Pastor Dick Nichols
Cedar Creek Community Church
2969 14 Mile Road, Sparta
The coming together with fellow Christians is stated in the scriptures as an act of mutual encouragement. We read in the book of Hebrews, “And let us consider how we may spur one another on toward love and good deeds, not giving up meeting together, as some are in the habit of doing, but encouraging one another—and all the more as you see the Day approaching” (Hebrews 10:24-25, NIV).
When as Christians, we worship together, pray together, and in general work together as a community, it is as followers of Jesus Christ. Being a Christian is about belonging to a community of faith, a group that is called to build each other up, and encourage one another. One wonders why we would need to be instructed to be an encourager; why would Jesus need to teach his disciples and us about having compassion and a heart toward encouragement?
I think we can safely say that answer lies in the fact that this is against our very nature. We are often self-centered and selfish, and if something doesn’t touch our lives or the lives of our family and friends, then it’s not our affair and we choose to stay uninvolved. That is why Jesus had to teach his disciples about being encouraging, and why we still need the lessons today.
Yet, if we just look around us, it is apparent that there is a lot of hurt and discouragement. Where is the church of Jesus? Where are we making a difference with a little compassion here and some encouragement over there? One thing that I have discovered in my personal life is that most encouragement is one on one. Of course there is a great need for the corporate involvement in some cases, but by and large our opportunities to encourage others occur more spontaneously as we follow God’s leading through this life.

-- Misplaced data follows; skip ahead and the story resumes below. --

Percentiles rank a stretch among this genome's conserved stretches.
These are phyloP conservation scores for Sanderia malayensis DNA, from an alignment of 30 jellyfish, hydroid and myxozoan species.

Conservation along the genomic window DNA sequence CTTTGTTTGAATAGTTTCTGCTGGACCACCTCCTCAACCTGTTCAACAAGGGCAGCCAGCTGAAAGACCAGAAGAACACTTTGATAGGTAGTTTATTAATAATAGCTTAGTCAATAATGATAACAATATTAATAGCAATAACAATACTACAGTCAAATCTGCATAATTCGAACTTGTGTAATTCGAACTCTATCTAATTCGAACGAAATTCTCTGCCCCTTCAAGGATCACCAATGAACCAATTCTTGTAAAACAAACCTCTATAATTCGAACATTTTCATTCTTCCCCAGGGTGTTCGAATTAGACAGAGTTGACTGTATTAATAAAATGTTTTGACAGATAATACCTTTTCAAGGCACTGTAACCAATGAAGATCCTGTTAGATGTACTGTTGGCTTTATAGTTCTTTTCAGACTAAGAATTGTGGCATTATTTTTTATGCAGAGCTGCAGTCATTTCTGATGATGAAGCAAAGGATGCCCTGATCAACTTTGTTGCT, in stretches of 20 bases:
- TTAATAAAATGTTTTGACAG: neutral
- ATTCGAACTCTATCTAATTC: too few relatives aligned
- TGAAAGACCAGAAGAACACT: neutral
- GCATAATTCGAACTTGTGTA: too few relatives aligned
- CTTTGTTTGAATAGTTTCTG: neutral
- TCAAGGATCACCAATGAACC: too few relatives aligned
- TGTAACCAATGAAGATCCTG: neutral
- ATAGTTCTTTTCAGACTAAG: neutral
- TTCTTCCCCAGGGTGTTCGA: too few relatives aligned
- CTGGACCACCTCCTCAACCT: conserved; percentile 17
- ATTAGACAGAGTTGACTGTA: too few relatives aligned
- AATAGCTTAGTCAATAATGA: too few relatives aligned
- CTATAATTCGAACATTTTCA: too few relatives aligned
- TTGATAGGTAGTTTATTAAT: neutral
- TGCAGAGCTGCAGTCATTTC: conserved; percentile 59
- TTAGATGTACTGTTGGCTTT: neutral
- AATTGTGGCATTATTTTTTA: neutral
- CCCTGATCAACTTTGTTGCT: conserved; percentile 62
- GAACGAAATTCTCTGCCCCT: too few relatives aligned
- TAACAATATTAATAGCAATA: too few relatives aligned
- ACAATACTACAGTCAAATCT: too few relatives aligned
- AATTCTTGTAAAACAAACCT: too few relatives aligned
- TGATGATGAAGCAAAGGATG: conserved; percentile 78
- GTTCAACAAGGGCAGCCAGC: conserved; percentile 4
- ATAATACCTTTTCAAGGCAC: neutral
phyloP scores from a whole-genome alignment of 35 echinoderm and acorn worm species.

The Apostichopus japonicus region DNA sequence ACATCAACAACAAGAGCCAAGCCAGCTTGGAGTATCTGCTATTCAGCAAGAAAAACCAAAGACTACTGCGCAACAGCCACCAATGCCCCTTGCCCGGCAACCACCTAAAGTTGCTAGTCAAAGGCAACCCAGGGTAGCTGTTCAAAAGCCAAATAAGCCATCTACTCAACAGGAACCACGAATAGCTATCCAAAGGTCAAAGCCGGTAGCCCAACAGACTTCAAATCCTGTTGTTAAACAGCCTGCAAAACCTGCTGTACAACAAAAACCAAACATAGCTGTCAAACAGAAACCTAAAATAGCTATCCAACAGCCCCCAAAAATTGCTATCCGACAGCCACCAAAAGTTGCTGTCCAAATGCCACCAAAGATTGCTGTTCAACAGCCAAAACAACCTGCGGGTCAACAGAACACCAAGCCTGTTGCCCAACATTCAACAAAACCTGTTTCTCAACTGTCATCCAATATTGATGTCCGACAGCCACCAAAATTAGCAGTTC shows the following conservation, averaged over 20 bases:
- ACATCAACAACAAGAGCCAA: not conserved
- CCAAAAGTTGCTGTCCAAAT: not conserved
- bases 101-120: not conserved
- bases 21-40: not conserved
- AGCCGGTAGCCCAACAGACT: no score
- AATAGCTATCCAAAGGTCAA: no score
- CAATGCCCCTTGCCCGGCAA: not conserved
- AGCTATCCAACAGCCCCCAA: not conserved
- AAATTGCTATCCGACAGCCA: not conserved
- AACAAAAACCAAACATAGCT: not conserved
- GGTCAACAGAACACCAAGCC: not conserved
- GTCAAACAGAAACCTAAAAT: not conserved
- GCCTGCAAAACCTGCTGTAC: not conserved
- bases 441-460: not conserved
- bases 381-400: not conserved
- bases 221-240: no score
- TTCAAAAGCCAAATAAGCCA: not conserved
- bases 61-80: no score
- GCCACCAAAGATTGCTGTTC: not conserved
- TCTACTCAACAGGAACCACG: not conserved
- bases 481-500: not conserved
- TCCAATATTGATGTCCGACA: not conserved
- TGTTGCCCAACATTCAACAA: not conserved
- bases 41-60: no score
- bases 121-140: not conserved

God gives us numerous illustrations of encouragement throughout his word, and in one instance we read of a Christian in the book of Acts (Acts 4:36), a man by the name of Joses, who was given the name of Barnabas. The name Barnabas was interpreted as “son of encouragement,” a nickname given him by the apostles, descriptive of his inclination to serve others and willingness to encourage wherever it was needed.
The root meaning of the word encourage simply means, “to put courage into.” God has created us in his image as social beings, something we see throughout scripture as God is all about relationships, as indicated in his institution called the church. In Hebrews we also read, “But encourage one another daily, as long as it is called ‘Today,’ so that none of you may be hardened by sin’s deceitfulness” (Hebrews 3:13 NIV).
God gives each of us opportunities every day to show our love for one another and our care and concern and support for one another to be encouragers, not for our glory, but to display his love for others through us. It is through our connection with Jesus Christ that we are connected to one another and our common union with Him produces our union with each other.
Everyone can use a little encouragement on a regular basis. May God help us to be men and women more like Jesus—bold enough to reach out and touch a hurting world with encouraging (putting courage into) words and acts in Jesus’ name.